Vice President Dick Cheney accepted his party’s nomination to run for a second term yesterday. We take a look at the Vice President’s history with journalists Pratap Chatterjee of Corpwatch and John Nichols of The Nation, author of Dick the Man Who is President. [includes rush transcript]
Vice President Dick Cheney accepted his party’s nomination to run for a second term yesterday at the Republican convention in New York.
In his speech, Cheney led the convention’s most stinging assault against Democrat John Kerry, depicting him as a weak and indecisive leader who was unfit to be commander in chief. President Bush will give his acceptance speech today, kicking off a two-month race to the Nov. 2 election that polls show is essentially a dead heat.
Cheney’s speech, which was broadcast in prime-time, gave Americans their closest look in years at a key figure in the Bush administration who normally shuns the limelight.
Cheney took to the podium yesterday to give the final the address of the night.
- Vice President Dick Cheney, speaking on at the Republican National Convention, September 2, 2004.
- John Nichols, The Nation Magazine and the Madison Capital Times. His new book is called “Dick the Man Who is President.”
- Pratap Chatterjee, managing director of CorpWatch.org.
AMY GOODMAN: Vice President Cheney took to the podium to give the final address of the night.
DICK CHENEY: The president’s opponent is an experienced senator. He speaks often of his service in Vietnam and we honor him for it. But there is also a record of more than three decades since. And on the question of America’s role in the world, the differences between Senator Kerry and president Bush are the sharpest and the stakes for the country are the highest. History has shown that a strong and purposeful America is vital to preserving freedom and keeping us safe. Yet, time and again, Senator Kerry has made the wrong call on national security. Senator Kerry began his political career by saying he would like to see our troops deployed only at the directive of the United Nations. During the 1980’s, senator Kerry opposed Ronald Reagan’s major defense initiatives that brought victory in the Cold War. In 1991, when Saddam Hussein occupied Kuwait and stood poised to dominate the Persian Gulf, senator Kerry voted against Operation Desert Storm. Even in this post-9/11 period, senator Kerry doesn’t appear to understand how the world has changed. He talks about leading a more sensitive war on terror. As though al Qaeda will be impressed with our softer side. He declared that the democratic convention that he will forcefully defend America after we have been attacked. My fellow Americans, we have already been attacked. We are faced with an enemy who seeks the deadliest of weapons to use against us and we cannot wait until the next attack. We must do everything we can to prevent it. And that includes the use of military force. Senator Kerry denounces American action when other countries don’t approve, as if the whole object of our foreign policy were to please a few persistent critics. But in fact, the global war on terror, as in Afghanistan and Iraq, President Bush has brought many allies to our side. But as the president has made very clear, there is a difference between leading a coalition of many nations and submitting to the objections of a few. George W. Bush will never seek a permission slip to defend the American people.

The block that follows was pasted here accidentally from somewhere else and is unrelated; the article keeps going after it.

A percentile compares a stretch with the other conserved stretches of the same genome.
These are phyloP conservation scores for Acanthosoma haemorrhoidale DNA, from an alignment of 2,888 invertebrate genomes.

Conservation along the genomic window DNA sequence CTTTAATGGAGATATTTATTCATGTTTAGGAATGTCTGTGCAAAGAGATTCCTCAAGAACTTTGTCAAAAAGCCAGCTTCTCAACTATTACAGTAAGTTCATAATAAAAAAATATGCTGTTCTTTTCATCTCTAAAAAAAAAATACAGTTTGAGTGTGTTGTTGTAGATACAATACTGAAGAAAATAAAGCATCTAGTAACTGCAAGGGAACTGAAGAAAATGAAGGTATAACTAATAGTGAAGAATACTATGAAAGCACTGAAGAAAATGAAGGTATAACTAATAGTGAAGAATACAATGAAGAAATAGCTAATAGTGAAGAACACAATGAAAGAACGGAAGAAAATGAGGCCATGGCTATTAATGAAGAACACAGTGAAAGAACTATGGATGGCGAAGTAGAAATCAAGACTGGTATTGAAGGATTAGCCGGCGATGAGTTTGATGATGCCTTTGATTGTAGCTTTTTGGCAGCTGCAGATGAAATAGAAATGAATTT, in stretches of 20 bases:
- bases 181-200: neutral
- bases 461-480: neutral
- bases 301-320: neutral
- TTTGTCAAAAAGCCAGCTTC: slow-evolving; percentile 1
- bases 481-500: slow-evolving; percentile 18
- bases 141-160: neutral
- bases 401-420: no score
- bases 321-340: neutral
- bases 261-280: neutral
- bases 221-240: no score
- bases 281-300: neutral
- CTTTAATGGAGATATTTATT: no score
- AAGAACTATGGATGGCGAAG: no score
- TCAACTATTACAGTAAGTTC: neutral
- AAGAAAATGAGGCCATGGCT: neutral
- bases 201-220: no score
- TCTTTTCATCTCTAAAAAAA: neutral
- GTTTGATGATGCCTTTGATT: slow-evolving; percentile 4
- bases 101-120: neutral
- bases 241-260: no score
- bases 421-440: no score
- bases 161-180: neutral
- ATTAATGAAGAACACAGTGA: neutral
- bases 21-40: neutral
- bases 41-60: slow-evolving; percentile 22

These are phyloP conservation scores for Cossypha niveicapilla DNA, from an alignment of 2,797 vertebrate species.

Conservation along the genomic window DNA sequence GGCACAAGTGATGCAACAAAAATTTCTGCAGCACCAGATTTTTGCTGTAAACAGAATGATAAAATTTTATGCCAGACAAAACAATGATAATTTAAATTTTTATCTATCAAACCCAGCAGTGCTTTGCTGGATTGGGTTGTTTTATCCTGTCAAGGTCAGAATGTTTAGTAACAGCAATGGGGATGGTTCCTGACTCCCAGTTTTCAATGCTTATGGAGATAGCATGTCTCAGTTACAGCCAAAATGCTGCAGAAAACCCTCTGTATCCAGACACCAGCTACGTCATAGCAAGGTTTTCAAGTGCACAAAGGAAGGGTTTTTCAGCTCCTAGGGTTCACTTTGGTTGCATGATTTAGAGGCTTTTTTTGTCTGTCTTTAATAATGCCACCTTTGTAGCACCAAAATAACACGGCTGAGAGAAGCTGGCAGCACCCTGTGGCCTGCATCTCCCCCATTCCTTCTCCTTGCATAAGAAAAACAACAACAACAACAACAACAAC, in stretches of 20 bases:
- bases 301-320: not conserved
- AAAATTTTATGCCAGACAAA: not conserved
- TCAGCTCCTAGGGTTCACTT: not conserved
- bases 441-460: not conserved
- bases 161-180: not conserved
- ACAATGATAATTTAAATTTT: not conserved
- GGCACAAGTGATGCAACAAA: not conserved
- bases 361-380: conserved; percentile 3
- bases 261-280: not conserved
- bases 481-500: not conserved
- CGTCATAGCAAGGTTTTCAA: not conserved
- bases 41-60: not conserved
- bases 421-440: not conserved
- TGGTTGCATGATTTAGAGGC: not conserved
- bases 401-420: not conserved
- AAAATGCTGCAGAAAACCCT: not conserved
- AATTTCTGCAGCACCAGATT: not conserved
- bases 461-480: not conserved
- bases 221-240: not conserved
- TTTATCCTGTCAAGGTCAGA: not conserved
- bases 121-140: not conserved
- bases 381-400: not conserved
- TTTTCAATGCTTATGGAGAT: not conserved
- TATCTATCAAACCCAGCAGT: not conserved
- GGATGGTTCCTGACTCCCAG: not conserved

AMY GOODMAN: Vice President Dick Cheney speaking last night accepting the nomination for vice president for a second term. Delivering perhaps the convention’s most stinging assault on democratic presidential candidate John Kerry. We are joined in the studio by two people who have followed Dick Cheney’s career and the companies he’s been affiliated with. We are joined by the senior editor of the Capitol Times as well as Nation magazine reporter John Nichols. He has a new book which is called Dick the Man Who is the President. And Pratap Chatterjee managing director of Corpwatch.org.